The Coldest Mile
By Tom Piccirilli
(Bantam, Mass Market Paperback, 9780553590852, 352pp.)
Publication Date: February 24, 2009
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Raised to be a thief and getaway driver, Chase left the bent life after he found his true love, Lila. For ten years he walked the straight and narrow—until Lila was murdered. Now Chase is looking for his grandfather Jonah, the stone-cold-killer con man who raised him anis the last living repository of his family’s darkest secrets. In returning to his criminal roots, Chase hopes to save Jonah’s infant daughter from the life that Chase himself can’t escape.
But first he’ll need a score. Chase thinks he’s found it as a driver for a dysfunctional crime family that’s anything but organized. With the Langans’ patriarch dying, the once powerful syndicate may unravel before Chase can rip it off. If he survives the bloodbath to come, he’ll face an even uglier showdown. Because his grandfather Jonah is waiting for him at the coldest family reunion this side of hell.
Tom Piccirilli lives in Colorado, where, besides writing, he spends an inordinate amount of time watching trash cult films and reading Gold Medal classic noir and hardboiled novels. He's a fan of Asian cinema, especially horror movies, bullet ballet, pinky violence, and samurai flicks. He also likes walking his dogs around the neighborhood. Are you starting to get the hint that he doesn't have a particularly active social life? Well, to heck with you, buddy, yours isn't much better. Give him any static and he'll smack you in the mush, dig? Tom also enjoys making new friends. He is the author of twenty novels including The Cold Spot, The Midnight Road, The Dead Letters, Headstone City, November Mourns, and A Choir of Ill Children. He's a four-time winner of the Bram Stoker Award and a final nominee for the World Fantasy Award, the International Thriller Writers Award, and Le Grand Prix de L'Imaginaire.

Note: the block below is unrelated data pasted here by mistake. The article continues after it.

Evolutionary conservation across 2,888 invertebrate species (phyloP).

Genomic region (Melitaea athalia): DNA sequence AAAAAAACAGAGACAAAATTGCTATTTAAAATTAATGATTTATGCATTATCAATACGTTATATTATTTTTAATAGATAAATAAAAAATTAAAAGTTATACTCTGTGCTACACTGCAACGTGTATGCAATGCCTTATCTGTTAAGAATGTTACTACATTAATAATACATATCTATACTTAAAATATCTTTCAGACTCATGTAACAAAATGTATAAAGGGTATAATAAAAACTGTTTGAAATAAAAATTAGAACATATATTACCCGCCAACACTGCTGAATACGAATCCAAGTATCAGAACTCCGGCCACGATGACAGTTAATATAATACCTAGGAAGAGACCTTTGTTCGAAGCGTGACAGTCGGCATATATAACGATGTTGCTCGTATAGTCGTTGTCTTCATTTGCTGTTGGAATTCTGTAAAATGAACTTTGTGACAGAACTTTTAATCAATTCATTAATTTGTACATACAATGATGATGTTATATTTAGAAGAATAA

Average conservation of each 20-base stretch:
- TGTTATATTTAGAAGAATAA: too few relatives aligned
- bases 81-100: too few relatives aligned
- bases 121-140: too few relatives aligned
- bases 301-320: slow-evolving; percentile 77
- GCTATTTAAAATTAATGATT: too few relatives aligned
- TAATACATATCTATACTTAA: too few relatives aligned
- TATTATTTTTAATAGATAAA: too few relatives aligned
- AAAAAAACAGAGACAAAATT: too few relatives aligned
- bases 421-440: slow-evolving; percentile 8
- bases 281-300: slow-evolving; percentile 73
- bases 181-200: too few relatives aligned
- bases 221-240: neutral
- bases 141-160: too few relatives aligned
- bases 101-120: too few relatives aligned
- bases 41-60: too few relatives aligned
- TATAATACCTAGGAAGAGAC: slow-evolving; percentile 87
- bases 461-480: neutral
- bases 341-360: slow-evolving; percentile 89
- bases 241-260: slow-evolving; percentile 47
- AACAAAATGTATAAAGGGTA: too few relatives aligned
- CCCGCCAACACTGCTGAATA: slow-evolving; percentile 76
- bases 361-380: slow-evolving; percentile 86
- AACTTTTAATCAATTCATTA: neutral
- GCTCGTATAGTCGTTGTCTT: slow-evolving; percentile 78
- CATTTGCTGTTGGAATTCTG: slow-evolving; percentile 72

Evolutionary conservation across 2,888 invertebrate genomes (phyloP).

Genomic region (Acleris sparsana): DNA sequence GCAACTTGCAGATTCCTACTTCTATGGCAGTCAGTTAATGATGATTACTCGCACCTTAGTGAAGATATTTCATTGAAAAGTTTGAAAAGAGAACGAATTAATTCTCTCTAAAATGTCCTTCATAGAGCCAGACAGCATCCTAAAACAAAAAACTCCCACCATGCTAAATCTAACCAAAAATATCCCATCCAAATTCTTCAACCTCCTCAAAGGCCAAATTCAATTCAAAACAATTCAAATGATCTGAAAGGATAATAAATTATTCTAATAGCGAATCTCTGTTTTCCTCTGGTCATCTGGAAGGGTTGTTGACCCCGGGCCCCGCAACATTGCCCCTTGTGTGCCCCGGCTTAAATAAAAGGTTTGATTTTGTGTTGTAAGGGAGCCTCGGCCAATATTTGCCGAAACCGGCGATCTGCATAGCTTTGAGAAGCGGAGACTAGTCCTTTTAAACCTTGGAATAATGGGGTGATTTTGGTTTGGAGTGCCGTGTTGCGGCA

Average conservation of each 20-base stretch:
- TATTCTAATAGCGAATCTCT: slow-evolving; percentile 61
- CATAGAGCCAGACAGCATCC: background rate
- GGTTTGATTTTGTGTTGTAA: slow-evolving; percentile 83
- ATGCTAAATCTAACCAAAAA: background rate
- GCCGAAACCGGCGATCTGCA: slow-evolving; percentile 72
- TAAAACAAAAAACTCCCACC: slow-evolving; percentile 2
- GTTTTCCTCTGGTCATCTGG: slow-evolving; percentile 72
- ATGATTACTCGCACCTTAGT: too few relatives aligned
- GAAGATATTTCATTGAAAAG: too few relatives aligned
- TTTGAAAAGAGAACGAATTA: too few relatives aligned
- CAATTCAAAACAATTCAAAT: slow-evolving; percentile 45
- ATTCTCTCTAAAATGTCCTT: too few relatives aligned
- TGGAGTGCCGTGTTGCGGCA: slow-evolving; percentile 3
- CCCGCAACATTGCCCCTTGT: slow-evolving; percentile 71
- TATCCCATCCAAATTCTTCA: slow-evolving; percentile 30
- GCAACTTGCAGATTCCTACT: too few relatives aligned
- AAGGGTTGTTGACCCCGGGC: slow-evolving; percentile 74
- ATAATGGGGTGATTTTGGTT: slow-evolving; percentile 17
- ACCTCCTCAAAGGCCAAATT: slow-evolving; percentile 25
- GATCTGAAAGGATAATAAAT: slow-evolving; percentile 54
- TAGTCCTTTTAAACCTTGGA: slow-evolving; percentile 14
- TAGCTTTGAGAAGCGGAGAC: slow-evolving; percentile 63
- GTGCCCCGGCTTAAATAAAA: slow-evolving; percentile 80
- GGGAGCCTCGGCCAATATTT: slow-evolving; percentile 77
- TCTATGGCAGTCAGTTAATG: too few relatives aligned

“Prepare for a journey as thrilling as it is provocative.” —James Rollins, author of The Judas Strain, on The Cold Spot
“Hard-boiled crime writing ... It’s pedal to the metal for 352 pages. Don’t miss it.”—Booklist